One common, embarrassing situation that many of us face is taking our shoes off in the middle of a gathering, and clearing the entire room thanks to unpleasant foot odor.
In medical terms, having generally stinky feet is known as bromodosis, and it’s no laughing matter when your friends wrinkle their noses and won’t sit too close to you.
Stinky feet usually arise from a combination of sweat and bacteria. As the feet are home to the largest amount of sweat glands in the body, and are often housed in shoes and socks all day, it is easy to see how this problem comes about. Luckily, there are several completely natural measures you can take to both avoid and remedy a bromodosis issue.
Wearing the same pair of shoes every day, and not giving them time to dry completely in between wearings, is a recipe for foot odor, since the moisture gives bacteria the ideal conditions in which to grow. Certain factors, including stress, hormonal fluctuations (such as occur during pregnancy and adolescence) and fungal infections can intensify foot odor.
If you have a fungal infection, a trip to a naturopathic practitioner or your health professional of choice is a good idea to nix it quickly and effectively. This is the best route to go, especially if you have broken, infected patches between your toes or anywhere else on your feet.
Basic foot hygiene includes keeping your feet clean and dry. Chiropodist Lorraine Jones adds, “the key is to never wear the same pair of shoes two days in a row. Instead, wear different shoes on successive days so they have a minimum of 24 hours to dry out.”
Other simple preventative tips include wearing clean, cotton socks, choosing shoes made of natural materials like canvas so that your feet are better able to breathe, and sprinkling baking soda into the bottoms of your shoes to neutralize the odors.
Also – and we know we say this a lot, but it’s important – make sure you are eating a clean diet of whole foods, and staying away from processed foods, as toxins that accumulate in your body can leach out through your pores and lead to unpleasant odors.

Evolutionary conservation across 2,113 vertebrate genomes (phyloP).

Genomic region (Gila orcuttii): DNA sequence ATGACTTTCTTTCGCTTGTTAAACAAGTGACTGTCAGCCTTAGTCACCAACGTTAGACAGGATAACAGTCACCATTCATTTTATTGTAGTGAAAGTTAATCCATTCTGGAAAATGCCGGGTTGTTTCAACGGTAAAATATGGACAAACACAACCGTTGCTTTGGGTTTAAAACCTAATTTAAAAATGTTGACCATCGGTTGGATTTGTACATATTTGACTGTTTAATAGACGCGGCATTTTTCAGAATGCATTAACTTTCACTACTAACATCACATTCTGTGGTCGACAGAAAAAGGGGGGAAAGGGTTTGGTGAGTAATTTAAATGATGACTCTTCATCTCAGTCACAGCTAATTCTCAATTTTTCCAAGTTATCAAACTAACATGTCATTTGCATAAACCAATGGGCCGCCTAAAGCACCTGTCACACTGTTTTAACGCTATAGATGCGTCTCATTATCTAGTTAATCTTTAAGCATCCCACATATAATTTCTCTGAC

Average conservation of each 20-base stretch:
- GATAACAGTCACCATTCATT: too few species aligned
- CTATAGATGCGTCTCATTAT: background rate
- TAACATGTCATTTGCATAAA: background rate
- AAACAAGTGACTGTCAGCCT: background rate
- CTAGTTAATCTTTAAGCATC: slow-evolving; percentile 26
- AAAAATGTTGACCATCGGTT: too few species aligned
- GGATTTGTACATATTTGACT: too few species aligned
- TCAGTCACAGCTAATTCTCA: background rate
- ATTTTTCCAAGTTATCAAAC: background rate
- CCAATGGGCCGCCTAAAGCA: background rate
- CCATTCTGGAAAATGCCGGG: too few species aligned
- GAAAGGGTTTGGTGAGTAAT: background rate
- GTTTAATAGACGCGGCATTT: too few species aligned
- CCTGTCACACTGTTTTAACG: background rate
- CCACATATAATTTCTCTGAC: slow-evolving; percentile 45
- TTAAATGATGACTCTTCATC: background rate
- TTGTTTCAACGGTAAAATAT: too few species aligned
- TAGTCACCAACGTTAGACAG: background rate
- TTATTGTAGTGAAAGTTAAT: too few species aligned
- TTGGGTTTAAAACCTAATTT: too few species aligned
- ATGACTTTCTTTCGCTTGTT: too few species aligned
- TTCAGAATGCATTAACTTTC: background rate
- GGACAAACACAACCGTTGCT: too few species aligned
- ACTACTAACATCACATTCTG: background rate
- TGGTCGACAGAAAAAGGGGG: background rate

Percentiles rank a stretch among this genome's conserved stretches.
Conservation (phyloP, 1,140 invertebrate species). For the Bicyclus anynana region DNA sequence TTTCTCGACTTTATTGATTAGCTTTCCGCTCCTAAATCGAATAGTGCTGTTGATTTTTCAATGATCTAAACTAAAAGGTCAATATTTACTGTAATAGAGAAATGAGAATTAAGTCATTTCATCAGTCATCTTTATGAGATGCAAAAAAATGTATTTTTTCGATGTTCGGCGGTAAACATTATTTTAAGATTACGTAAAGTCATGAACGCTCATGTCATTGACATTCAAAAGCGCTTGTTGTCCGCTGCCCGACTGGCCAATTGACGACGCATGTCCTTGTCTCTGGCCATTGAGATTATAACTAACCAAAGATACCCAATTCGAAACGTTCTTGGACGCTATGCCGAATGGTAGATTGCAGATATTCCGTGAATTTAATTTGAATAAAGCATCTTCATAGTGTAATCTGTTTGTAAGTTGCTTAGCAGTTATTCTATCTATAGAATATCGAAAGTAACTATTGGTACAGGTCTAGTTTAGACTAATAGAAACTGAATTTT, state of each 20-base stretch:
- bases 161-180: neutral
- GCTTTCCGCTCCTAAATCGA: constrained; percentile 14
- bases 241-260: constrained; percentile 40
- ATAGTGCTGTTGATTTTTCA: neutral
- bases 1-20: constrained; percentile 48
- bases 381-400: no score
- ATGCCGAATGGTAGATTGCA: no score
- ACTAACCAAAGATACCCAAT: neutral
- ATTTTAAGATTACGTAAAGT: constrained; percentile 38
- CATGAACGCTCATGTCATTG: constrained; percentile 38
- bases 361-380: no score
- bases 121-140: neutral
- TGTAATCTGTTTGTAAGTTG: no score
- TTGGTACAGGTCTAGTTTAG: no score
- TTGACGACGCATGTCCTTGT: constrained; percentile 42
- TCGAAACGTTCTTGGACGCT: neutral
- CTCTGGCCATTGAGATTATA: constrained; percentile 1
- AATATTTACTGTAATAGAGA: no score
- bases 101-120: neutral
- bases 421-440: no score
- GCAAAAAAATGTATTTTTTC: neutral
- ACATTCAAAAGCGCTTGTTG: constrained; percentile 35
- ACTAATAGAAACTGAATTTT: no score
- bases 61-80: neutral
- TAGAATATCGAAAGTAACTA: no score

Eating sugar, a natural food source for yeast, may make you more prone to fungal infections, so eliminating it can help if you are susceptible to athlete’s foot. Cutting sugar from your diet can also help lessen your risk of a number of health issues, such as diabetes and heart disease.
If you have just started a detox regimen, or have very recently cut processed and junk foods out of your diet, you may find yourself experiencing smellier sweat and body odor for a short time, as your body works to eliminate all of the toxins that have been built up. Make sure you stick with it, since this symptom typically passes fairly quickly, once the toxins are out of your system.
If bromodosis is a recurrent problem for you, try soaking your feet once or twice a day to tackle the bacteria. A very basic recipe is simply adding ¾ of a cup of epsom salt to about 10 cups of warm water in a tub, and soaking your feet for about half an hour, making sure to thoroughly dry them afterwards.
Another great bacteria-fighting soak ingredient is apple cider vinegar (ACV). ACV has potent antibacterial, antiviral and antifungal properties, and adding about ½ cup to about 8 cups of warm water, and soaking your feet for 15 to 30 minutes twice a day can greatly help to keep the smell away.
After your feet are clean and dry, try applying a few drops of peppermint essential oil, mixed in a small amount of organic coconut oil. Not only can peppermint stop a nasty odor in its tracks, massaging it into your feet can also refresh and revitalize your entire body and mind, due to its potent and permeating scent. If you don’t like the smell of peppermint, sage essential oil is another great option.
If you have tried all of the above-listed suggestions and your foot odor is still a problem, it may be time to see a health professional to rule out an underlying medical issue.
-The Alternative Daily